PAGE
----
Colorado shooting: a day of prayerful memorials and a presidential visit (+video)
In the Colorado shooting, more information emerged Sunday about the attack and alleged shooter James Holmes. But mainly it was a day for remembering those who died early Friday during a theater's première showing of 'The Dark Knight Rises,' the latest in the Batman series.
As more news emerged about the mass shooting early Friday morning in a Colorado theater showing the latest "Batman" movie, Sunday became a day of remembering the victims in prayerful memorials, a visit by President Obama to thank first responders and the families of those lost and wounded, and a continuing discussion of gun violence in America.Skip to next paragraph
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Aurora, Colo., police report that all of the hazardous material in alleged shooter James Holmes’s booby-trapped apartment had been removed and transported to a disposal site. Meanwhile, an FBI Evidence Response Team (ERT) remains on scene processing the apartment for evidence.
Mr. Holmes is scheduled to be arraigned Monday morning. He is reported to be in solitary confinement for his own protection from other inmates who threatened his life upon hearing that his alleged victims included young children.
Officials report that Holmes was able to buy two handguns, a shotgun, an assault rifle, and about 6,000 rounds of ammunition in recent months – all of it legally.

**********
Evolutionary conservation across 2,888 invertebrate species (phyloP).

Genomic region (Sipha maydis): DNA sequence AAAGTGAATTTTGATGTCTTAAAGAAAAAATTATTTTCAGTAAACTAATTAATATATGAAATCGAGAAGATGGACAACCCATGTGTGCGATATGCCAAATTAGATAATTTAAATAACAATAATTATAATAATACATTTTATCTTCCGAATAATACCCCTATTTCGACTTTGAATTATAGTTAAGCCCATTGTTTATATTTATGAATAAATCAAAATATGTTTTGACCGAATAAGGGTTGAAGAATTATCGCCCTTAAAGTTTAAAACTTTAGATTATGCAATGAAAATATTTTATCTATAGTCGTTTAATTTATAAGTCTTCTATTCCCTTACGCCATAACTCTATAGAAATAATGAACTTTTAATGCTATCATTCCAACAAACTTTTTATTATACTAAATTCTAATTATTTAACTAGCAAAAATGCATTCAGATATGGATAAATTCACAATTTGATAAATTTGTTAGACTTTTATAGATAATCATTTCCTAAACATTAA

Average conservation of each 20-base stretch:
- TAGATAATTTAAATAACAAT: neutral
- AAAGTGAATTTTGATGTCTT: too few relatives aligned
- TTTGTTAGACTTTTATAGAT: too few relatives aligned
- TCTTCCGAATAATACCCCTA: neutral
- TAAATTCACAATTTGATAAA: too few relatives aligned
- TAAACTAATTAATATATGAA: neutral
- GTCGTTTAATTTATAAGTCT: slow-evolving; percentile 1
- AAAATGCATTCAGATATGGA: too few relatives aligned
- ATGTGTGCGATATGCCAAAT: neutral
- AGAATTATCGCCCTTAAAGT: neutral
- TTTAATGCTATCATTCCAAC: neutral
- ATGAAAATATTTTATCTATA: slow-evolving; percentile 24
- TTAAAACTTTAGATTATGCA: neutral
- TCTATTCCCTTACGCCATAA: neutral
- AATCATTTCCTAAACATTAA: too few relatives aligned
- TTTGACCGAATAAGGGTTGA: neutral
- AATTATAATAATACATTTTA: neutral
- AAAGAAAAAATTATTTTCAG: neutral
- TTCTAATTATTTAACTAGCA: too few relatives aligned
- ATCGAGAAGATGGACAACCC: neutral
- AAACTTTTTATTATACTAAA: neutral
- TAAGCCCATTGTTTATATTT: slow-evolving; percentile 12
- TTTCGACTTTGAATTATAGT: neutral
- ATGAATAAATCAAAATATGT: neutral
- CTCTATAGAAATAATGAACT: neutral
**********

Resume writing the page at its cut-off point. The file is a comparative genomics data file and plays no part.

While Mr. Obama and the Republican presidential candidate (and most elected officials, for that matter) have largely stayed clear of the politically toxic subject of gun control, that is not true of all officials.
“As things stand right now, there is absolutely nothing to stop another madman – or even someone on the terror watch list – from walking into a gun store and buying all the large-capacity bullet magazines he could carry,” she said Saturday. Cosponsoring the legislation is Rep. Carolyn McCarthy, also a New York Democrat, whose husband was killed and son severely wounded by a man who randomly shot 25 passengers on a Long Island Rail Road commuter train in 1993.
“It’s up to these two presidential candidates,” Mr. Bloomberg said, referring to Obama and Mitt Romney. “They want to lead this country, and they’ve said things before that they’re in favor of banning things like assault weapons. Where are they now, and why don’t they stand up? And if they want our votes, they better.”
Because it happened not far away in Colorado, the moments of terrifying shooting in Aurora brought to mind the 1999 massacre at Columbine High School.
Tom Mauser, whose 16-year-old son Daniel was killed that day, has become a strong gun control advocate.
"We’ve seen mass shootings in just about any place you can imagine: movie theaters, bars, nursing homes, schools," he told the Huffington Post, noting that more people die in gun violence every day than the death toll in Aurora.